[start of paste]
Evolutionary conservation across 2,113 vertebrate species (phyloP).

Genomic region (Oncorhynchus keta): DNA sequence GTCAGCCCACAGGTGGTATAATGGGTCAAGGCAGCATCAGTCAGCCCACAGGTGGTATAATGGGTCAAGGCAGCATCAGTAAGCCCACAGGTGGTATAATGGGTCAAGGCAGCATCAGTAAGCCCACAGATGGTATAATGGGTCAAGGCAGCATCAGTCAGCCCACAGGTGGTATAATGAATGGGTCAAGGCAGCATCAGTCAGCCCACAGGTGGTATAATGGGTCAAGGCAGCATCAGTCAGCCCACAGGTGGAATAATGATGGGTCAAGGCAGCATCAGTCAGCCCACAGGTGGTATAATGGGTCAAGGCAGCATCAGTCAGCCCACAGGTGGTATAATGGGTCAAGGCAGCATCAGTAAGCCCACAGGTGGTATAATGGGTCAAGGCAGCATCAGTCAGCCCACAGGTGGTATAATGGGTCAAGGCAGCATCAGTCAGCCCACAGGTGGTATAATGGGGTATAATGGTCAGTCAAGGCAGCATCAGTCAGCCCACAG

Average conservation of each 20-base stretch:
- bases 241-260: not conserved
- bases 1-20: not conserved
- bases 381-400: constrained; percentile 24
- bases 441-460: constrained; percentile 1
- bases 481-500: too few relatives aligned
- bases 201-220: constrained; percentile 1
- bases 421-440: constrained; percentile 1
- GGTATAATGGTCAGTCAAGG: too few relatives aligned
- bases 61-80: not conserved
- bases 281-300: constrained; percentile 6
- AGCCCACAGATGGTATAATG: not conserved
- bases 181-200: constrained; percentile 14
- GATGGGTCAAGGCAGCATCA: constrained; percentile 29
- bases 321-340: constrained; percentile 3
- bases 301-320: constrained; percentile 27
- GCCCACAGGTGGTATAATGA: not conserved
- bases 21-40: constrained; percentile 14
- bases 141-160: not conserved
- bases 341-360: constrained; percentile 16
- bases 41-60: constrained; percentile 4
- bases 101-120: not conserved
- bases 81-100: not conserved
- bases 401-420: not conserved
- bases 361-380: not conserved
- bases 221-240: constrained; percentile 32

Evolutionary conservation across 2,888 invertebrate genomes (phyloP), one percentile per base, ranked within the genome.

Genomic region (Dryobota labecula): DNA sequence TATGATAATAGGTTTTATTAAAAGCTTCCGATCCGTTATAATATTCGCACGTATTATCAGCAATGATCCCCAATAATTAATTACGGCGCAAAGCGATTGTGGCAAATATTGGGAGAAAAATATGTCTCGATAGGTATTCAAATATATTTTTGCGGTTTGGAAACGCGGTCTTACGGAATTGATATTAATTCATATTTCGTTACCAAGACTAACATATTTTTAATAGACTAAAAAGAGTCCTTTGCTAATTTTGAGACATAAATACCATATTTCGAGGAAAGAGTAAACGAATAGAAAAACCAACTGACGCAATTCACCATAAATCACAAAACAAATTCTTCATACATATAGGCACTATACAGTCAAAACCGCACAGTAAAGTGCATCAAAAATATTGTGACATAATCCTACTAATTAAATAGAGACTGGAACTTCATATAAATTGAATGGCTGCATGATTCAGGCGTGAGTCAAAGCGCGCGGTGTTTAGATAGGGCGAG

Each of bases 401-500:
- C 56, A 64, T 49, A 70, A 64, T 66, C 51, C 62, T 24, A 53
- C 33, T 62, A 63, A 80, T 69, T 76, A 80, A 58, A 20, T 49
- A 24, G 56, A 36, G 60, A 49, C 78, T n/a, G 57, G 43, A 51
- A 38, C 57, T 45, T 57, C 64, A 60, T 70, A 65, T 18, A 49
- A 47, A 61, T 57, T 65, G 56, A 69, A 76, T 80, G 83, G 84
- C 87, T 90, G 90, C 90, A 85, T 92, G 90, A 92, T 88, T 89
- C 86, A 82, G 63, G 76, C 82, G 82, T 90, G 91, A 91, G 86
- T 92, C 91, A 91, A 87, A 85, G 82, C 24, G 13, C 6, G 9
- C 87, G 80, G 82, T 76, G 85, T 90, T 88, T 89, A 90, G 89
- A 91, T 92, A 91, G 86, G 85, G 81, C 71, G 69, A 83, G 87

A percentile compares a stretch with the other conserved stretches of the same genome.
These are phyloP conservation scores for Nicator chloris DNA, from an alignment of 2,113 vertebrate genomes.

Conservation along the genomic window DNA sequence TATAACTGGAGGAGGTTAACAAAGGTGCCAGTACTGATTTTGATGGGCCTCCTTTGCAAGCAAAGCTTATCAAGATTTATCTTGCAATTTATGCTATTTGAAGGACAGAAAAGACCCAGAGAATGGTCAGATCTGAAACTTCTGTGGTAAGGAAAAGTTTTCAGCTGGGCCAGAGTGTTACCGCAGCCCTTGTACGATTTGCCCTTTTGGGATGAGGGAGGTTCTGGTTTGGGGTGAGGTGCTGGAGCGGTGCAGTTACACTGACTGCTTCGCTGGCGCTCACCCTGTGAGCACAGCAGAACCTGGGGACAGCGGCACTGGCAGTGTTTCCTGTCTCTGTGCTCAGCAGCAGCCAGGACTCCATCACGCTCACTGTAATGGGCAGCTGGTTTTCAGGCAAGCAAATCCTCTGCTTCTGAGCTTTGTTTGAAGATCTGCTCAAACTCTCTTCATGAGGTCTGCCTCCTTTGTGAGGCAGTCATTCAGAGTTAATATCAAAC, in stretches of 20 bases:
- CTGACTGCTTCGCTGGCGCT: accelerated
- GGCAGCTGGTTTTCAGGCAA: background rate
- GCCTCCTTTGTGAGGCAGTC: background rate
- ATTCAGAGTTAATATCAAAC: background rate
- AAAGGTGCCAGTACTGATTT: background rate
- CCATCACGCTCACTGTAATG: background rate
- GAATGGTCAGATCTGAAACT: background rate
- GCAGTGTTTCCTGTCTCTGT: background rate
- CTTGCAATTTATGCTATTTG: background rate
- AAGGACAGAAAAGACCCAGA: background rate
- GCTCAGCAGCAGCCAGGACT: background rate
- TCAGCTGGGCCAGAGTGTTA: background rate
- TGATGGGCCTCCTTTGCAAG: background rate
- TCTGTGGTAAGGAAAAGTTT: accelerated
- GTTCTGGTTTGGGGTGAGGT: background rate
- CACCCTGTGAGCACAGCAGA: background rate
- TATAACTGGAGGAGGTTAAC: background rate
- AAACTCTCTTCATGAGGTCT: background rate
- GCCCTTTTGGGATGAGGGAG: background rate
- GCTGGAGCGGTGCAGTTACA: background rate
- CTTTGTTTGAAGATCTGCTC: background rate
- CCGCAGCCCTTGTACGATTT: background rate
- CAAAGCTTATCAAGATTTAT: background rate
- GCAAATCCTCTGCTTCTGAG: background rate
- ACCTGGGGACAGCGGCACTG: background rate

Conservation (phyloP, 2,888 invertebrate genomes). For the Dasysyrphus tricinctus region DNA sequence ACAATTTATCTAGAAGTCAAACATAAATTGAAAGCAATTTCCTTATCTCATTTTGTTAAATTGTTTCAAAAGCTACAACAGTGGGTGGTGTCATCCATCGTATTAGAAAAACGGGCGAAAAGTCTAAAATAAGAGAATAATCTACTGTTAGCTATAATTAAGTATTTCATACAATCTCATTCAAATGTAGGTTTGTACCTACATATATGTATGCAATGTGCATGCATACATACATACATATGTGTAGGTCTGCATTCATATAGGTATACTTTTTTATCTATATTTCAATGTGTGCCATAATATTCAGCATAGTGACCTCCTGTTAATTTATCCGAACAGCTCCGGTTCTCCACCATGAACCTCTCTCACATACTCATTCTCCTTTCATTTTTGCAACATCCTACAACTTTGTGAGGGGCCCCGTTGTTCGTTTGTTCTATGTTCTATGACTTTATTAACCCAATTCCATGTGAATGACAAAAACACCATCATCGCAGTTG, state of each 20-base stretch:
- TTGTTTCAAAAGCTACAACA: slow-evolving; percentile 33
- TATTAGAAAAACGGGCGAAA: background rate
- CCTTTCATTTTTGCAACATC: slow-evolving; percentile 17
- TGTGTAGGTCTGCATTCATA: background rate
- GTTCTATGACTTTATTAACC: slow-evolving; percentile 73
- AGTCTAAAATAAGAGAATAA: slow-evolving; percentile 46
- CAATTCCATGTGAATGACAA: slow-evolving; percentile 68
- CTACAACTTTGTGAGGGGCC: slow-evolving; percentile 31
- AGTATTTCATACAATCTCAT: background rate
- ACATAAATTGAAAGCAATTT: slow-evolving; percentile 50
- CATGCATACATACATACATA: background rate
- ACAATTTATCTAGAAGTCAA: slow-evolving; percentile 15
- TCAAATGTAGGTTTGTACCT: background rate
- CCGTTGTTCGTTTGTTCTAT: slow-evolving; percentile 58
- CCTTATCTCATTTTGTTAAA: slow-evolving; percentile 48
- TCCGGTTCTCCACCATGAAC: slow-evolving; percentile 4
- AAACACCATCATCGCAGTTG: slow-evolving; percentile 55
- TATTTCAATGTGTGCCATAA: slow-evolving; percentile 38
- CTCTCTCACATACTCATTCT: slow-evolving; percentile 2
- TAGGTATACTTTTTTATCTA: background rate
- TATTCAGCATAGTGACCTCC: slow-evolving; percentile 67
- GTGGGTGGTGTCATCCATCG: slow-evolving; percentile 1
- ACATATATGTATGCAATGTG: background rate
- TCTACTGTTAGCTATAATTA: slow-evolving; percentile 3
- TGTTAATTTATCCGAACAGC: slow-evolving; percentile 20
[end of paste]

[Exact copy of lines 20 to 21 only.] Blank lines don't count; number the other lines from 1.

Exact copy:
- bases 21-40: constrained; percentile 14
- bases 141-160: not conserved